Place 1/2 of the mushrooms in a food processor, and pulse several times until finely ground. (Don't over process - see notes.) Transfer the ground mushrooms to a bowl, then add the rest of the mushrooms and repeat.
Place the walnuts in the food processor and process until well ground. Add them to the ground mushrooms.
Heat 1 tablespoon of water in a large pot or Dutch oven over medium-high heat. Add the mushrooms and the walnuts and cook until the all of the liquid has evaporated and the mushrooms have browned, about 8-10 minutes. Remove the mushroom/walnut mixture from the pot and set aside. (Don't clean out the pan; if there are areas of burned food, just scrape those out.)
Wipe out the food processor, and add the onion, carrots, celery and garlic. Process into a rough 'pulp,' about 30 seconds to 1 minute.
Heat 1 tablespoon of water in the pot or Dutch oven over medium-high heat. Add the vegetable pulp (onions, carrots, celery and garlic) with a pinch of salt to the pot. Saute until all of the liquid cooks off, the color turns from bright orange to a deeper orange-brown, and the volume is reduced by about half, about 10-12 minutes. Use the liquid released from the pulp to deglaze (loosen) any dark brown remnants of the mushroom/walnut mixture and blend it in. Stir and scrape loose any browned bits from the pan if they form. Add water a little at a time if things begin to stick or get too brown.
Move the browned pulp aside to the edges of the pot, leaving an empty spot in the center. Add the tomato paste to the center of the pot, and cook about 5 minutes until it begins to brown and get dark, but not burn. (Keep stirring and scraping, adding water 1 teaspoon at a time and reducing heat a bit only if things start to get too dark or burn.) When the tomato paste has browned, stir it into the vegetable pulp.
Add the red wine (or vinegar, if using instead) to the pot to deglaze (loosen) and scrape up all of the brown bits ("fond") that have formed in the pan--this adds flavor!
Add the mushroom/walnut mixture, and stir well to combine everything.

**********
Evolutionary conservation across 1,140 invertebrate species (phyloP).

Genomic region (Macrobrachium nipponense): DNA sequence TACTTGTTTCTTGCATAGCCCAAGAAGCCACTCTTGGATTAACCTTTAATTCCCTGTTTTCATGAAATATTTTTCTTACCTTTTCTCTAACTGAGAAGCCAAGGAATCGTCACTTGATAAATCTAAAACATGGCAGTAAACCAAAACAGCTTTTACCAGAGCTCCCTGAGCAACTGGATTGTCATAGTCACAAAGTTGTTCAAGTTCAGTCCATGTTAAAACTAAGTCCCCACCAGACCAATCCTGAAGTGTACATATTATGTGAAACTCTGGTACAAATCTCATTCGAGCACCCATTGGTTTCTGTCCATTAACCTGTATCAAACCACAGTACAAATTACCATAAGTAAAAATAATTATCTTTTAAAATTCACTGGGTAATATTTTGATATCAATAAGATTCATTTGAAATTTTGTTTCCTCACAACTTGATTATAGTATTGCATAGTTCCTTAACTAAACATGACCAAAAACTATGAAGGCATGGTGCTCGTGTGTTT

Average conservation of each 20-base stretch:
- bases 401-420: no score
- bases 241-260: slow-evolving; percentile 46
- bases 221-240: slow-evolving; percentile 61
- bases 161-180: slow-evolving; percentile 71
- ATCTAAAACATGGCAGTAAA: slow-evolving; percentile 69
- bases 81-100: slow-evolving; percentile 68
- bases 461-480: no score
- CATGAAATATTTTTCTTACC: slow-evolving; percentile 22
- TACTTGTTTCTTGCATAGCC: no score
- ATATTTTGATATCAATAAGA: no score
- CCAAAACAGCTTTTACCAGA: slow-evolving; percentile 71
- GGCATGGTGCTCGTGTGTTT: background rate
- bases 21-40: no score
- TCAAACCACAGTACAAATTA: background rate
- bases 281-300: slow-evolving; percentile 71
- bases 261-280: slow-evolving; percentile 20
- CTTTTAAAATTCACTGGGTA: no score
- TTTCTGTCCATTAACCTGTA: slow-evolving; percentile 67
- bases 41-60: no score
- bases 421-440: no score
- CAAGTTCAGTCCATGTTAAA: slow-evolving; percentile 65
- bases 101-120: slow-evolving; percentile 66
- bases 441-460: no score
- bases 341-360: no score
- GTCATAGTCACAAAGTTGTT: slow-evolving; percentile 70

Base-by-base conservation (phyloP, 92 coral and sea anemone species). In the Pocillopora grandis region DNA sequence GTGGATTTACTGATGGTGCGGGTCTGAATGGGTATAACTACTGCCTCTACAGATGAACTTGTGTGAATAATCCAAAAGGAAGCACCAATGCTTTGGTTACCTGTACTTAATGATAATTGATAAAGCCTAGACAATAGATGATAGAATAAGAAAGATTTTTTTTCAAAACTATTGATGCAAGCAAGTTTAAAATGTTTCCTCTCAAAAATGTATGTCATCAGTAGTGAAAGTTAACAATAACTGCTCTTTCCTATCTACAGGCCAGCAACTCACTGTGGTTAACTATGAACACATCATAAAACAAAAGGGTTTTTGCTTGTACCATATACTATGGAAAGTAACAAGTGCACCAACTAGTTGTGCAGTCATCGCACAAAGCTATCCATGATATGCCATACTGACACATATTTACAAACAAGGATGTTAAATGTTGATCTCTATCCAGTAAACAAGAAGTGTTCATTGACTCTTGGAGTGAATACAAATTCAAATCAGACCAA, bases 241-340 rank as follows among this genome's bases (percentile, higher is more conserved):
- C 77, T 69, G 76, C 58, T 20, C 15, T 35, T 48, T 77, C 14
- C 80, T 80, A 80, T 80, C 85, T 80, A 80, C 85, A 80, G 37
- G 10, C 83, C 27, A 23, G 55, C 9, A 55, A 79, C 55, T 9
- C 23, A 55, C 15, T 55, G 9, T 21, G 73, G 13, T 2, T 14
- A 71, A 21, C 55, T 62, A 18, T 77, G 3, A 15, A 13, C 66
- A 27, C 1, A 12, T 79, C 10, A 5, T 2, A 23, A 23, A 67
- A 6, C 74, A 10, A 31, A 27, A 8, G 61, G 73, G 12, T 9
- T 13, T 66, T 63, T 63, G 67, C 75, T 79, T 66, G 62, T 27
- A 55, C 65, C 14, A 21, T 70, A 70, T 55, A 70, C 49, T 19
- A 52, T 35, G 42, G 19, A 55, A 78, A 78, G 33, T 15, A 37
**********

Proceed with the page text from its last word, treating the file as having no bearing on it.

Add the smashed tomatoes and their liquid, water, and crushed red pepper flakes to the pot and stir well. Bring the sauce to a boil, lower the heat, and simmer, uncovered for 5 minutes so that the alcohol from the wine cooks off.
Add the thyme bundle and bay leaf, cover, and simmer for at least 30 minutes--or even better, one hour or more.
Before serving, remove the thyme bundle (and any loose stems) and the bay leaf, and season with sea salt, to taste.
Serve with polenta or pasta.
I see a lot of recipes for vegan chilis and sauces where mushrooms are sliced or chopped. While this is fine, grinding the mushrooms in the food processor truly transforms them into a hearty, 'meaty' texture and helps them brown thoroughly, which intensifies their flavor.
When grinding the mushrooms, some large pieces may remain, but don't keep pulsing. You want them finely ground but not mushy. Simply remove any large pieces, and add them back to the processor with the next batch. Repeat until all of the mushrooms are finely ground and transferred to the bowl.
I prefer to use whole tomatoes, as canned diced tomatoes contain a chemical (to keep them from dissolving), which alters their flavor. Also, I find there's no match for the flavor of San Marzanos, so I always use them. But chopping canned whole tomatoes can make a mess! To avoid this, I empty the whole can into a large bowl and break them up them with a potato masher.
I like to tie herbs like thyme into a bundle with kitchen string. It's a lot quicker than plucking the tiny leaves off their stems! However, if you don't tie the bundle tightly (and sometimes even if you do!) you can get loose stems in your sauce. To avoid a dinner-party faux pas, either add just the leaves or carefully sift through the sauce to find any stems.
If you prefer a thicker sauce, after 30 minutes to an hour, remove the lid and continue to simmer uncovered until the sauce is reduced to the desired consistency.